Gaza City—Both Yasser Murtaja and Ahmed Abu Hussein were wearing vests marked PRESS when the Israeli snipers shot them dead. Both were killed while covering current protests at the Gaza border. Thirty-year-old Murtaja, shot on April 6, died the next day. Twenty-four-year-old Hussein, shot on April 13 and later transferred to an Israeli hospital, died Wednesday.
Murtaja’s charismatic smile and professional credentials—he’d worked as a cameraman with the BBC, Ai Wei Wei and Al Jazeera, among others, and had just been commissioned by the Norwegian Refugee Council—kept his death in the headlines for days after. “I wish I could take this picture from the air,” he had posted on Facebook just last month. “I live in Gaza. I have never travelled.” Five other Palestinian journalists were also injured by live fire the day Murtaja died, according to the Palestinian Journalists’ Syndicate, which accused Israel of targeting the press in violation of international law.
Journalists generally cringe at being the story. But Murtaja’s death brought relatively rare attention to the plight of Palestinian journalists in war-weary Gaza—besieged by Israel’s and Egypt’s blockade, ruled by the repressive Hamas, and, amid Palestinian infighting, dire electricity shortages, and international-aid cuts, facing humanitarian and economic collapse. In Gaza, Palestinian journalists fear being targeted by Israel in war or clashes—like any other Gazan—all while living locked in a highly politicized local media environment in which, as one journalist who requested anonymity in order to speak without repercussion put it, “You can’t hold the responsible responsible.” Journalists interviewed said that, besieged from all sides, there are too many stories left untold.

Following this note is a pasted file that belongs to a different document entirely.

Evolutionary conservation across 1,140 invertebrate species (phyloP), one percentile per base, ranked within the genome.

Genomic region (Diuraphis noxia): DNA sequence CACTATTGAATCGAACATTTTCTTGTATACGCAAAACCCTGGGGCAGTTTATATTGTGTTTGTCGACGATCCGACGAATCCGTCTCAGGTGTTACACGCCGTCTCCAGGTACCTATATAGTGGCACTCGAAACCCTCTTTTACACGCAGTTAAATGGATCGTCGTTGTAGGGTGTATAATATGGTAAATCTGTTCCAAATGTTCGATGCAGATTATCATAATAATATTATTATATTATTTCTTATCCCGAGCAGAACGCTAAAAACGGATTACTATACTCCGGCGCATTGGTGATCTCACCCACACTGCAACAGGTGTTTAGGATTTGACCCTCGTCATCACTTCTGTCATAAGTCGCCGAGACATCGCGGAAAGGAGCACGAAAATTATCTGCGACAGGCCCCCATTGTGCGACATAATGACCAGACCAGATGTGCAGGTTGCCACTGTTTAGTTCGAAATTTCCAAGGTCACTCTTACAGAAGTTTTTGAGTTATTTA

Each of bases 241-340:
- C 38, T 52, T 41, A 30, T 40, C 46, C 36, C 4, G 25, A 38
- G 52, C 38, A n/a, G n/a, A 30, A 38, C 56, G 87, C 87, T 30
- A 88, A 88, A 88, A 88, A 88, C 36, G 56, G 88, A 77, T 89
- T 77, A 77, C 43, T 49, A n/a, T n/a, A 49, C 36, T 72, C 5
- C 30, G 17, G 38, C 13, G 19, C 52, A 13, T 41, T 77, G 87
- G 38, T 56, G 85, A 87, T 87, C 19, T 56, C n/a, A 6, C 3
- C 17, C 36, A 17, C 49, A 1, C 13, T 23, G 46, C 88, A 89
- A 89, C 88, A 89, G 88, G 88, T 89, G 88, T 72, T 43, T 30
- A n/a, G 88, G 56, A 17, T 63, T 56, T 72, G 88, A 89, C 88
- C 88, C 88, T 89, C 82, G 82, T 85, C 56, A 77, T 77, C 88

Ain Media, a production company that Murtaja co-founded in 2012, had seemed to defy the odds and make it work. Now located in one of Gaza City’s nicer buildings, Ain Media was the first to use hard-to-acquire drones and shot widely shared bird’s-eye images of the destruction of the Shejaiya neighborhood of Gaza City after the 2014 Israeli assault. They were young guys with no formal media training (Murtaja studied accounting) but a passion for film and photography and a desire to do something new in Gaza, explained Rushdi Sarraj, a co-founder and childhood friend of Murtaja’s.